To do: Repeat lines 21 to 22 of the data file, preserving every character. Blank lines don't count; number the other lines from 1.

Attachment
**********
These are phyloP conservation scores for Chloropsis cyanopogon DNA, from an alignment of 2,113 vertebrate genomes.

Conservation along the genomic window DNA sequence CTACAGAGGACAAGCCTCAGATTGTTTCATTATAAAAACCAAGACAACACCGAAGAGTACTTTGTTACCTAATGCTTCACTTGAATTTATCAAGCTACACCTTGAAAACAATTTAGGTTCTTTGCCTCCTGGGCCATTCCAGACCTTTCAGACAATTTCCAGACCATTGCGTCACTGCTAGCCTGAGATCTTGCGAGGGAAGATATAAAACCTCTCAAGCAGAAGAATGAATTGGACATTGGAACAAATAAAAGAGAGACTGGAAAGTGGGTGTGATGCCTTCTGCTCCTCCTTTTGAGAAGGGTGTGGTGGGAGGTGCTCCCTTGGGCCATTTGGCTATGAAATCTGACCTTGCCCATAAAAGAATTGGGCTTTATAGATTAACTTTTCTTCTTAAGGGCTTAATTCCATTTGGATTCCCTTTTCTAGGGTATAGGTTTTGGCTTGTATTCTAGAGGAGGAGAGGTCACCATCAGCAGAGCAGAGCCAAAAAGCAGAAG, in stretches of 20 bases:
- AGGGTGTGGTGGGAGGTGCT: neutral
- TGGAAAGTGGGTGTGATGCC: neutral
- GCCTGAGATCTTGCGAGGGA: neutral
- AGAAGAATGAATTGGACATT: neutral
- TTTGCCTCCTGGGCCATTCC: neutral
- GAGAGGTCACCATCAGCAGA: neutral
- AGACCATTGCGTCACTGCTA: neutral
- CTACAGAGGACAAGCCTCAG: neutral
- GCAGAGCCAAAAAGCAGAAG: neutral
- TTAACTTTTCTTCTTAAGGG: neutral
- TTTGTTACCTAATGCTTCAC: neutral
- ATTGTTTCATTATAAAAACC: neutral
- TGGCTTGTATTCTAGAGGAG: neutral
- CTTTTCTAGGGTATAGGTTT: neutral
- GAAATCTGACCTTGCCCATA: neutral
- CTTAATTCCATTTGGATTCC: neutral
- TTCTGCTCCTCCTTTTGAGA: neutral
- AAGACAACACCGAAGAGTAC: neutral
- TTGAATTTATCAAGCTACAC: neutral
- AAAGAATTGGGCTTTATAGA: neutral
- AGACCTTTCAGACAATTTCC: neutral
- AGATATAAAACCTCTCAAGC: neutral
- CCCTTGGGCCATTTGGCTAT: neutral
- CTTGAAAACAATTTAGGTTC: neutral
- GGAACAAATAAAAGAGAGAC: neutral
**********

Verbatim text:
- TTGAATTTATCAAGCTACAC: neutral
- AAAGAATTGGGCTTTATAGA: neutral